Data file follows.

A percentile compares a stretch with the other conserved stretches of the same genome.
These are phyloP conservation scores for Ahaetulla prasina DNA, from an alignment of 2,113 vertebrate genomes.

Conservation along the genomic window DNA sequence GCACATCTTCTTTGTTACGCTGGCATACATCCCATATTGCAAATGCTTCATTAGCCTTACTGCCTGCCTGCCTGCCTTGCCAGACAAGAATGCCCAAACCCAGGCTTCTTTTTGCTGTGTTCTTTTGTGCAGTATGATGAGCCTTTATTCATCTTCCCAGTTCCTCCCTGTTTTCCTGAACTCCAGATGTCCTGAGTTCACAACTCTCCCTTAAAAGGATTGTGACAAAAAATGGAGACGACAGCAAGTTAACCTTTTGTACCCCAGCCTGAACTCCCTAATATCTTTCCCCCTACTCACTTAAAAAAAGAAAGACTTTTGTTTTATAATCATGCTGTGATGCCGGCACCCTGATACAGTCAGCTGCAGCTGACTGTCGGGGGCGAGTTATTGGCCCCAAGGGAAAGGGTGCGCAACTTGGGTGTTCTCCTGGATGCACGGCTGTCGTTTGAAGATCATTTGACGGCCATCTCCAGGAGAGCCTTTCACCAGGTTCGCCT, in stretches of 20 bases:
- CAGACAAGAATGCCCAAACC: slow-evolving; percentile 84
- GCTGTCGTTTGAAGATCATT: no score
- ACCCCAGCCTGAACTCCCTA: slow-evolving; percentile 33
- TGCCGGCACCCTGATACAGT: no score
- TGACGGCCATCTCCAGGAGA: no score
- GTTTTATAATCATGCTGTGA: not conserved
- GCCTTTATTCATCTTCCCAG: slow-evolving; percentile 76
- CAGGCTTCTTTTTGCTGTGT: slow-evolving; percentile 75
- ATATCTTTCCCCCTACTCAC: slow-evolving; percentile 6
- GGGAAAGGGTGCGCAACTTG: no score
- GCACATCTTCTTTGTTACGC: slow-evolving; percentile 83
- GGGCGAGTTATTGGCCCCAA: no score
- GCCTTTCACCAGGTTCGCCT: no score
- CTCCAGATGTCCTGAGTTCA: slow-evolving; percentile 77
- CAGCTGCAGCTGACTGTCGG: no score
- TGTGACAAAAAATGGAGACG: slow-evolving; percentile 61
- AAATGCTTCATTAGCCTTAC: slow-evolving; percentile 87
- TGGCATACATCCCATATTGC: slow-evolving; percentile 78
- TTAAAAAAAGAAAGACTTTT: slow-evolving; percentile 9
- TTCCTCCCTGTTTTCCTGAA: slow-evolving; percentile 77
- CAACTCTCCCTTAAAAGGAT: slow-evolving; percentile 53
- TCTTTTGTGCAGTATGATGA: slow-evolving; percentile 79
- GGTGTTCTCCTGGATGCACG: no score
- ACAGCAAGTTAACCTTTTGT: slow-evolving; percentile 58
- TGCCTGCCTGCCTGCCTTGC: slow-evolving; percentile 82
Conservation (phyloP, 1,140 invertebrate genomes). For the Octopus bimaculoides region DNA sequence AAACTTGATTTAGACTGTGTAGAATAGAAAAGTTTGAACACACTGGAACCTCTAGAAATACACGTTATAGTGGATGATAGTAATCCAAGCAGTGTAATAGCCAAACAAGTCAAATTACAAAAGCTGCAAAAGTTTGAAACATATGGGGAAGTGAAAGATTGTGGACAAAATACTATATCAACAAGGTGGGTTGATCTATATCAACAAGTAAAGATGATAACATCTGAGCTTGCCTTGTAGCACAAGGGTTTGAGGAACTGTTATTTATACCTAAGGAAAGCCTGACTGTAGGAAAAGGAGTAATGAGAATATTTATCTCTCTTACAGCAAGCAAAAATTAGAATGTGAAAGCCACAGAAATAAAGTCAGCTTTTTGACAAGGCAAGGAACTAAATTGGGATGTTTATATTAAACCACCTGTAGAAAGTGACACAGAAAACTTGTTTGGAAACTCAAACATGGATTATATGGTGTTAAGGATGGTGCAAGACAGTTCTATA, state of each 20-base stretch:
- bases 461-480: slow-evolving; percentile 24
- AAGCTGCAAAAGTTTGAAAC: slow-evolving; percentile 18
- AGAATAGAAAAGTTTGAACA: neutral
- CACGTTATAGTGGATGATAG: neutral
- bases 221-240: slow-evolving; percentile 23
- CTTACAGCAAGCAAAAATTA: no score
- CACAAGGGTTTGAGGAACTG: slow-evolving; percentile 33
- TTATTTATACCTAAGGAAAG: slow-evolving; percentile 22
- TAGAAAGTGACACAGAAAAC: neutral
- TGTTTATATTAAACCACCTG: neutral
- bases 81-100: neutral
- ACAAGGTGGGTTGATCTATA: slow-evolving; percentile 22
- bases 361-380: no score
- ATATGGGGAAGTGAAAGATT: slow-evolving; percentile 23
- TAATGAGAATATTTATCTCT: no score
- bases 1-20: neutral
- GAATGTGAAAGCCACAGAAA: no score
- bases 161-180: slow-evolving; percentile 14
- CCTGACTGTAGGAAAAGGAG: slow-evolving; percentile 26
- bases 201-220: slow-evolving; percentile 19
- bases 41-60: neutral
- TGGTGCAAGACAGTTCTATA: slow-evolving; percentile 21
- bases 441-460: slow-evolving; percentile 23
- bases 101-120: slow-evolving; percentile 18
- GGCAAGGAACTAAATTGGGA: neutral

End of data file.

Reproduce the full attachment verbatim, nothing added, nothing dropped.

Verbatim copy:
A percentile compares a stretch with the other conserved stretches of the same genome.
These are phyloP conservation scores for Ahaetulla prasina DNA, from an alignment of 2,113 vertebrate genomes.

Conservation along the genomic window DNA sequence GCACATCTTCTTTGTTACGCTGGCATACATCCCATATTGCAAATGCTTCATTAGCCTTACTGCCTGCCTGCCTGCCTTGCCAGACAAGAATGCCCAAACCCAGGCTTCTTTTTGCTGTGTTCTTTTGTGCAGTATGATGAGCCTTTATTCATCTTCCCAGTTCCTCCCTGTTTTCCTGAACTCCAGATGTCCTGAGTTCACAACTCTCCCTTAAAAGGATTGTGACAAAAAATGGAGACGACAGCAAGTTAACCTTTTGTACCCCAGCCTGAACTCCCTAATATCTTTCCCCCTACTCACTTAAAAAAAGAAAGACTTTTGTTTTATAATCATGCTGTGATGCCGGCACCCTGATACAGTCAGCTGCAGCTGACTGTCGGGGGCGAGTTATTGGCCCCAAGGGAAAGGGTGCGCAACTTGGGTGTTCTCCTGGATGCACGGCTGTCGTTTGAAGATCATTTGACGGCCATCTCCAGGAGAGCCTTTCACCAGGTTCGCCT, in stretches of 20 bases:
- CAGACAAGAATGCCCAAACC: slow-evolving; percentile 84
- GCTGTCGTTTGAAGATCATT: no score
- ACCCCAGCCTGAACTCCCTA: slow-evolving; percentile 33
- TGCCGGCACCCTGATACAGT: no score
- TGACGGCCATCTCCAGGAGA: no score
- GTTTTATAATCATGCTGTGA: not conserved
- GCCTTTATTCATCTTCCCAG: slow-evolving; percentile 76
- CAGGCTTCTTTTTGCTGTGT: slow-evolving; percentile 75
- ATATCTTTCCCCCTACTCAC: slow-evolving; percentile 6
- GGGAAAGGGTGCGCAACTTG: no score
- GCACATCTTCTTTGTTACGC: slow-evolving; percentile 83
- GGGCGAGTTATTGGCCCCAA: no score
- GCCTTTCACCAGGTTCGCCT: no score
- CTCCAGATGTCCTGAGTTCA: slow-evolving; percentile 77
- CAGCTGCAGCTGACTGTCGG: no score
- TGTGACAAAAAATGGAGACG: slow-evolving; percentile 61
- AAATGCTTCATTAGCCTTAC: slow-evolving; percentile 87
- TGGCATACATCCCATATTGC: slow-evolving; percentile 78
- TTAAAAAAAGAAAGACTTTT: slow-evolving; percentile 9
- TTCCTCCCTGTTTTCCTGAA: slow-evolving; percentile 77
- CAACTCTCCCTTAAAAGGAT: slow-evolving; percentile 53
- TCTTTTGTGCAGTATGATGA: slow-evolving; percentile 79
- GGTGTTCTCCTGGATGCACG: no score
- ACAGCAAGTTAACCTTTTGT: slow-evolving; percentile 58
- TGCCTGCCTGCCTGCCTTGC: slow-evolving; percentile 82
Conservation (phyloP, 1,140 invertebrate genomes). For the Octopus bimaculoides region DNA sequence AAACTTGATTTAGACTGTGTAGAATAGAAAAGTTTGAACACACTGGAACCTCTAGAAATACACGTTATAGTGGATGATAGTAATCCAAGCAGTGTAATAGCCAAACAAGTCAAATTACAAAAGCTGCAAAAGTTTGAAACATATGGGGAAGTGAAAGATTGTGGACAAAATACTATATCAACAAGGTGGGTTGATCTATATCAACAAGTAAAGATGATAACATCTGAGCTTGCCTTGTAGCACAAGGGTTTGAGGAACTGTTATTTATACCTAAGGAAAGCCTGACTGTAGGAAAAGGAGTAATGAGAATATTTATCTCTCTTACAGCAAGCAAAAATTAGAATGTGAAAGCCACAGAAATAAAGTCAGCTTTTTGACAAGGCAAGGAACTAAATTGGGATGTTTATATTAAACCACCTGTAGAAAGTGACACAGAAAACTTGTTTGGAAACTCAAACATGGATTATATGGTGTTAAGGATGGTGCAAGACAGTTCTATA, state of each 20-base stretch:
- bases 461-480: slow-evolving; percentile 24
- AAGCTGCAAAAGTTTGAAAC: slow-evolving; percentile 18
- AGAATAGAAAAGTTTGAACA: neutral
- CACGTTATAGTGGATGATAG: neutral
- bases 221-240: slow-evolving; percentile 23
- CTTACAGCAAGCAAAAATTA: no score
- CACAAGGGTTTGAGGAACTG: slow-evolving; percentile 33
- TTATTTATACCTAAGGAAAG: slow-evolving; percentile 22
- TAGAAAGTGACACAGAAAAC: neutral
- TGTTTATATTAAACCACCTG: neutral
- bases 81-100: neutral
- ACAAGGTGGGTTGATCTATA: slow-evolving; percentile 22
- bases 361-380: no score
- ATATGGGGAAGTGAAAGATT: slow-evolving; percentile 23
- TAATGAGAATATTTATCTCT: no score
- bases 1-20: neutral
- GAATGTGAAAGCCACAGAAA: no score
- bases 161-180: slow-evolving; percentile 14
- CCTGACTGTAGGAAAAGGAG: slow-evolving; percentile 26
- bases 201-220: slow-evolving; percentile 19
- bases 41-60: neutral
- TGGTGCAAGACAGTTCTATA: slow-evolving; percentile 21
- bases 441-460: slow-evolving; percentile 23
- bases 101-120: slow-evolving; percentile 18
- GGCAAGGAACTAAATTGGGA: neutral